Dr Santos delivering an invited talk at the Indian Analytical Congress


Associate Professor Dr Jose Hernandez Santos and his team at the Faculty of Science have developed an environmentally friendly method for estimating the antioxidant capacity of foods and beverages that does not require the use of chemical reagents. He was recently invited by the Indian Society of Analytical Scientists (ISAS) to present his team’s findings at the latest Indian Analytical Congress held in India.


Antioxidants are substances that are naturally present in many food products and plant-based beverages, including fruit juices and teas. These molecules serve as protecting agents for living tissues, preventing them from being damaged due to oxidative free-radical attacks. Well-known natural antioxidants include phenolics and polyphenols, flavonoids, and some vitamins such as ascorbic acid (vitamin C) and tocopherol (vitamin E).


Conventional techniques in antioxidant assay mainly rely on chemical reactions involving the use of chemical reagents, which results in products accumulating as chemical waste. An alternative approach to the chemical assay is the electrochemical assay, for which no chemical reagents are required. The electrons involved in the assay are transferred not between two molecules, but between the antioxidant molecule and an electrode surface. The resulting electrical current is measured and used to calculate the antioxidant capacity of the sample.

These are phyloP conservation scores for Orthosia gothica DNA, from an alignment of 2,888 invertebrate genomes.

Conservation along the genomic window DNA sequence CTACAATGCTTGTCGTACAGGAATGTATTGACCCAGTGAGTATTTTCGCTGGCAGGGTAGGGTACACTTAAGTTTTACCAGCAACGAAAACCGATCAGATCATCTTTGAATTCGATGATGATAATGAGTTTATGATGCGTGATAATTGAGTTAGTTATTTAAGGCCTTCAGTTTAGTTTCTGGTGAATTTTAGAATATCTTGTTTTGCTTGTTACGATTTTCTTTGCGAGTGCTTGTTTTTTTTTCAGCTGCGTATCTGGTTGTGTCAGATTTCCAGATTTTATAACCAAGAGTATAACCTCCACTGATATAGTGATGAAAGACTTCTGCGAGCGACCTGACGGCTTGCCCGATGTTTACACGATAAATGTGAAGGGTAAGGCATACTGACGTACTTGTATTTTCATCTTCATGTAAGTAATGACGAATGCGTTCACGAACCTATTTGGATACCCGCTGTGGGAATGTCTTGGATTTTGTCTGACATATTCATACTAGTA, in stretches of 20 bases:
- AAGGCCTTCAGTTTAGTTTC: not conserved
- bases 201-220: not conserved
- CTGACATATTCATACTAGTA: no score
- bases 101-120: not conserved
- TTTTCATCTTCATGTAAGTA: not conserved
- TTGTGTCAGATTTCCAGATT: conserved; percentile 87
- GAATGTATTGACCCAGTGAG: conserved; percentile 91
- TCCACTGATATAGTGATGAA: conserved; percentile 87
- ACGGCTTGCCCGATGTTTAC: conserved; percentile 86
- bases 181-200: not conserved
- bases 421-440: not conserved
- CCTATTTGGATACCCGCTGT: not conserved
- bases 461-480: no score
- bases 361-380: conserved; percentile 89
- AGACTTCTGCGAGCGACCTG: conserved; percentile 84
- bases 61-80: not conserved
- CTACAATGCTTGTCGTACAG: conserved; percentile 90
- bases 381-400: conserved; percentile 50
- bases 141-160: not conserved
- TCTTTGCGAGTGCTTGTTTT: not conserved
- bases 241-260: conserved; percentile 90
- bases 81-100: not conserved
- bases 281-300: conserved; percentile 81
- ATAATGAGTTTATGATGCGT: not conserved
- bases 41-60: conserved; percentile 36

Dr Santos’ PhD student, Kisan Koirala, has worked on the development of a Multi-Pulse Flow Injection Amperometry (MP-FIA) system that utilises a home-made electrochemical flow cell. The system enables rapid antioxidant analysis of common beverages such as teas, coffees, herbal infusions, and fruit juices consumed in Brunei Darussalam. The multi-pulse feature of the system can electrochemically clean the working electrode during the analysis, resulting in a high-throughput analytical method for estimating antioxidant capacity.